• Do we work together as a team, and are we committed to a culture of trust and safety, in which we can express our thoughts and concerns and constructively think together?
  • Do we demonstrate integrity by always doing the right thing for our patients and their families?
  • Do we show compassion and respect to all, so we not only work well together, but so that we are able to comfort patients and families during challenging times, or support them so they are motivated to heal? Do we promptly respond to patient and family concerns, whether by phone or the call button? Are we willing to take the time to explain things clearly and answer all of their questions?
  • Do we value diversity so that we can understand patients’ perspectives and preferences and fully engage them and their families in making decisions about their care and treatment?
  • Are we committed to lifelong learning, so that we are able to apply new knowledge and always explore better ways to enhance outcomes while remaining vigilant to assure patients’ safety?

If we are firmly committed to quality, and we practice safety measures the same way, every patient, every time, we will not only improve our performance, but we will be better able to focus on the experience of our patients and their families. At UTMB, we should always be able to look people directly in the eye and say: “The care you will receive at UTMB Health will be the same care I would want my most cherished of loved ones to receive.”

If you aren’t in over your head, how do you know how tall you are?

Donna Sollenberger, EVP & CEO, UTMB Health SystemEarly in my career, I worked as the administrator in the department of surgery of a small medical school in Central Illinois. It was a wonderful setting to begin my administrative career, because I had the chance to experience many opportunities I wouldn’t have otherwise been given at a much larger medical school.

One of those experiences surfaced around the advent of the personal computer. Our chair of surgery decided he wanted to replace the institutional mainframe with a local area network (LAN) for the whole department. And that would not have been a problem, except for the fact that he wanted the department to manage it, not the chief information officer (CIO) for the school.

The chair assigned one of our researchers, an individual with a great aptitude for computers, to negotiate this change with the CIO. After three months of meetings, however, neither side wanted to budge on who “owned” the network.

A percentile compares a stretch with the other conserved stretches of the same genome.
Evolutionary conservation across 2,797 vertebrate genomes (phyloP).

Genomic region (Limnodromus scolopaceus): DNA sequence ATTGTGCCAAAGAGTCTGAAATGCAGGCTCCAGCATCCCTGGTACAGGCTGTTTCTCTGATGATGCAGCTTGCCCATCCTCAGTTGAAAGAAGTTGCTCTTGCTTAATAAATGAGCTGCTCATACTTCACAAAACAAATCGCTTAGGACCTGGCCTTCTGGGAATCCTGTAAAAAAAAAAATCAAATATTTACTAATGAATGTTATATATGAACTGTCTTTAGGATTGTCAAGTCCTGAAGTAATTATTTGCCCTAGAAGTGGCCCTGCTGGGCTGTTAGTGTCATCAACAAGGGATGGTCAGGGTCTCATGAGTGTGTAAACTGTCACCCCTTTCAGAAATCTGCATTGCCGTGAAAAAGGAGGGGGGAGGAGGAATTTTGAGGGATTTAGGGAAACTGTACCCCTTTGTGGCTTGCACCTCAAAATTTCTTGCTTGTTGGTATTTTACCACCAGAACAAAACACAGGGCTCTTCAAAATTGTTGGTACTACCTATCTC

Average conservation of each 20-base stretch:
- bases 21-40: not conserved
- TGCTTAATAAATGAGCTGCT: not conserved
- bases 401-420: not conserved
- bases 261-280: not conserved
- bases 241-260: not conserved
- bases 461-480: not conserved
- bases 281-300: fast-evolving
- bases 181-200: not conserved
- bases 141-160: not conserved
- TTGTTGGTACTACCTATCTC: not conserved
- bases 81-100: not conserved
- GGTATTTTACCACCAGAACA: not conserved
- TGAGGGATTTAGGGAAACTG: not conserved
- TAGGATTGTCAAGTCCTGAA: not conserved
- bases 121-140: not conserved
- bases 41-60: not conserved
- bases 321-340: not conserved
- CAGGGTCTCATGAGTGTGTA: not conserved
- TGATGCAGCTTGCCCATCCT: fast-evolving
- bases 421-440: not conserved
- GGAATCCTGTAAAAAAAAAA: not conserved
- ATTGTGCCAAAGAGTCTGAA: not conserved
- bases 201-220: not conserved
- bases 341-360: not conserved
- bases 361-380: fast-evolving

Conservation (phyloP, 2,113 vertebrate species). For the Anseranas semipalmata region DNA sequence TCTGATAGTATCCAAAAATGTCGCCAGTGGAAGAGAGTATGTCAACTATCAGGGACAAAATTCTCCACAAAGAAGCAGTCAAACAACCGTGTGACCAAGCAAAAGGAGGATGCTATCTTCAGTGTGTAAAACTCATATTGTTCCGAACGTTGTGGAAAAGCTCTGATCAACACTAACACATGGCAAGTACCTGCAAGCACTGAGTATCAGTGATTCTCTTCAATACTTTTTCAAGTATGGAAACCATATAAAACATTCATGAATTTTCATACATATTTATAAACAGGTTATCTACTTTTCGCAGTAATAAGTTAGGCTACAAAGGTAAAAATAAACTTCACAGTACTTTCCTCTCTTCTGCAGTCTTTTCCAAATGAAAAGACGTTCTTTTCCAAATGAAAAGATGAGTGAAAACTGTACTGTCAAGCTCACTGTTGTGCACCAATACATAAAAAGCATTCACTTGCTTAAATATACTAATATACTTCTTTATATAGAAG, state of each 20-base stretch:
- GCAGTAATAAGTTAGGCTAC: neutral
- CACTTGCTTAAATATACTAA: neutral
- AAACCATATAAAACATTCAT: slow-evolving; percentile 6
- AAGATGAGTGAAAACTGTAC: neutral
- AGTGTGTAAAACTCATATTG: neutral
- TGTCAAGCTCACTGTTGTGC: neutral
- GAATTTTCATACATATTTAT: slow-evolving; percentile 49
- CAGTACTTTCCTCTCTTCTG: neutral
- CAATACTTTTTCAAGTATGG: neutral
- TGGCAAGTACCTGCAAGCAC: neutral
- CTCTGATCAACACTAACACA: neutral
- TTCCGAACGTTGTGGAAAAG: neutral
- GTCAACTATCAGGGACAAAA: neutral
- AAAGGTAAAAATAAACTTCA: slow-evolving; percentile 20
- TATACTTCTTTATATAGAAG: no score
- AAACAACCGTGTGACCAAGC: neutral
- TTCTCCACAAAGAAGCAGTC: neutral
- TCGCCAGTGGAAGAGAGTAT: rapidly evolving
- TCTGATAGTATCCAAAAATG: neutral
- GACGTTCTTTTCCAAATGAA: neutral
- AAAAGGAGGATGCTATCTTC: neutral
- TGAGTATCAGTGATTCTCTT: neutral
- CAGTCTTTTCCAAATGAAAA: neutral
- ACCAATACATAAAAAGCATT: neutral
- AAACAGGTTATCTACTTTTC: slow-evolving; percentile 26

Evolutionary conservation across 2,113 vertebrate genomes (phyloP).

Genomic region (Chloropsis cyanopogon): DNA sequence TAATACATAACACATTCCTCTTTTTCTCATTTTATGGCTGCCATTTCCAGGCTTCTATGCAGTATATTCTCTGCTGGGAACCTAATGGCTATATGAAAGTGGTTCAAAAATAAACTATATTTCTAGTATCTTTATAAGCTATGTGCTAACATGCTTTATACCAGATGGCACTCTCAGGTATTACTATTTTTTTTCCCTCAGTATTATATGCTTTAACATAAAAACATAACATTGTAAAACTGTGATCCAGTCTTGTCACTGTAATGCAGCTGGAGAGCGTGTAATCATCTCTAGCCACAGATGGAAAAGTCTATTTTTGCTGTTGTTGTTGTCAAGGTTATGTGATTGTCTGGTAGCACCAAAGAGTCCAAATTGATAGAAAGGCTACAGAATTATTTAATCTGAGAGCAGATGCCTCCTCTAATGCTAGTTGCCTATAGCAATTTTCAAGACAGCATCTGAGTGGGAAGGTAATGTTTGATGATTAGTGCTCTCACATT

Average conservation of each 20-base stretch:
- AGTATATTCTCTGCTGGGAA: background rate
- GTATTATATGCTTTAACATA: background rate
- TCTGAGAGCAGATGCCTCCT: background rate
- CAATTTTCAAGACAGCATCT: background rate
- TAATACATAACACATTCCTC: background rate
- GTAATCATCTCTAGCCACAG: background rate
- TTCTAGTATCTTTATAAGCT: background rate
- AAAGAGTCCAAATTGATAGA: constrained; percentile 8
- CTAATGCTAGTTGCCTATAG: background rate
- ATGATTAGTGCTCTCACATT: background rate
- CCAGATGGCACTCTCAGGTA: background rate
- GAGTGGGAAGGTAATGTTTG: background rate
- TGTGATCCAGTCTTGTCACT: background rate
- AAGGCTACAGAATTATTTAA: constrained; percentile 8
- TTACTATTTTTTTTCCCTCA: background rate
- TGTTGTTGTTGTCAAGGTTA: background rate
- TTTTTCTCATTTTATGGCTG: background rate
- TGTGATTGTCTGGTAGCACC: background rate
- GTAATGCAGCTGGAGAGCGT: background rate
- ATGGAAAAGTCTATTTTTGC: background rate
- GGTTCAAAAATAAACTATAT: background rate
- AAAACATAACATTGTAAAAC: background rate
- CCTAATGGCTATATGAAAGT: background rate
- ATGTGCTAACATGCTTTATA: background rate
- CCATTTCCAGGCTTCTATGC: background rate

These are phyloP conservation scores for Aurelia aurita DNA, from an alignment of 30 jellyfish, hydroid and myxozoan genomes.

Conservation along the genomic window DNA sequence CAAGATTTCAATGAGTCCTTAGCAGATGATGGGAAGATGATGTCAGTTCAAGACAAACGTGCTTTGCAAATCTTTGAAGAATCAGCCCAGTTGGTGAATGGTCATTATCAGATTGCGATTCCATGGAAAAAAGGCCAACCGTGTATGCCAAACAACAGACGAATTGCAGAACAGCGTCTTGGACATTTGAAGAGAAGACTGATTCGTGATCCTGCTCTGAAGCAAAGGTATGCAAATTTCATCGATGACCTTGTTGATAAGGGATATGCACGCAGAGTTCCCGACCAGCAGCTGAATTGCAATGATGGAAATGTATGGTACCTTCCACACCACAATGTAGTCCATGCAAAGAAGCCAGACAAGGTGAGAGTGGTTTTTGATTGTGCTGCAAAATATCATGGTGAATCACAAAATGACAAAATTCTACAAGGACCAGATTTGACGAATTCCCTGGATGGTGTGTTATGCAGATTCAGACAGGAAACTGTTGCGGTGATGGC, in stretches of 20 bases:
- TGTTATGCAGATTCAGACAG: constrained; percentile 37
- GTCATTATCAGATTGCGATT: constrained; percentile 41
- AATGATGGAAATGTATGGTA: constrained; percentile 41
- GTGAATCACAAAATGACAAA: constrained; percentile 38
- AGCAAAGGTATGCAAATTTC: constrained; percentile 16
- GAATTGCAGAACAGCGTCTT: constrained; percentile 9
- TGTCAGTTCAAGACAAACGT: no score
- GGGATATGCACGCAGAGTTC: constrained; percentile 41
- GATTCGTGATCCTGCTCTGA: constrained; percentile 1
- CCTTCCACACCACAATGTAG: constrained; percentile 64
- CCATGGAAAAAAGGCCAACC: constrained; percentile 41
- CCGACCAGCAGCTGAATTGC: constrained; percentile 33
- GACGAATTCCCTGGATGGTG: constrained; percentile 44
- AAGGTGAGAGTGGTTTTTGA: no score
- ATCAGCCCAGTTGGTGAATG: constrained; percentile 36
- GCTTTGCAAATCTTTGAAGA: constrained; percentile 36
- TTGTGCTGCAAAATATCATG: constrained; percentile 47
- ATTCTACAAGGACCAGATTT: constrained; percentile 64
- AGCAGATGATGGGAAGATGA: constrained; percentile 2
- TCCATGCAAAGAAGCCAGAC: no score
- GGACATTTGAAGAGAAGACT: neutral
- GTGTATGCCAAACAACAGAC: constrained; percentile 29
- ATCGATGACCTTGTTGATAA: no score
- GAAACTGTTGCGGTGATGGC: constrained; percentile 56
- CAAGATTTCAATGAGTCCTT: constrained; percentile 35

At that point, the chair told me that he wanted me to “broker” this deal and get the CIO to concede the management of the network to the department. Because he was my boss, I agreed, but I have to tell you I was reluctant—I knew very little about computers and even less about personal computers and local area networks! The only thing that boosted my confidence was that I generally could get people to come together and reach an agreement, even when they had not been able to before.

At the first meeting, I let the researcher and the CIO do most of the talking. I asked them to tell me, from their perspective, how each envisioned the system would be configured and implemented, and what each thought the barriers were to reaching an agreement. As the talking continued, I remember thinking that the meeting might as well have been in a foreign language, because I was not fluent in half the terminology they used once they got into specifics. I left the meeting wondering what I could ever do to move this discussion along, and I was a little concerned about whether I could actually get these two gentlemen to agree.

Rather than accept defeat, I began reading everything I could about LANs and their configuration, the future of the mainframe in a world evolving to use personal computers, and how others had managed similar implementations. I knew that in order to accomplish the job I’d been assigned, I had to educate myself. Although I was daunted by the learning curve, I was also energized by the possibility of learning about something which was definitely going to change how we worked.

When the project ended two months later, I had successfully brought the researcher and CIO to an agreement. Today, the details of that agreement have faded from memory, but what I do remember is that the CIO agreed to support us in putting the LAN in the department as a pilot for the rest of the medical school, the researcher could define the configuration, and the system would be maintained by the CIO and his team. Meanwhile, I had become the “go to” person in administration for other departments as they each began to implement their own networks.

Albert Einstein once said, “The only source of knowledge is experience.” I had used an opportunity to increase my value to the organization and better prepare myself for a changing future. And, I had helped the departments involved maintain a positive relationship.

I believe that with the right attitude, we can completely reframe the way we experience challenges—we can take advantage of challenging situations to unlock our untapped strengths and abilities. Each time we do this, it will increase our confidence until we begin to see most challenges as opportunities to harness our personal power to an even greater degree.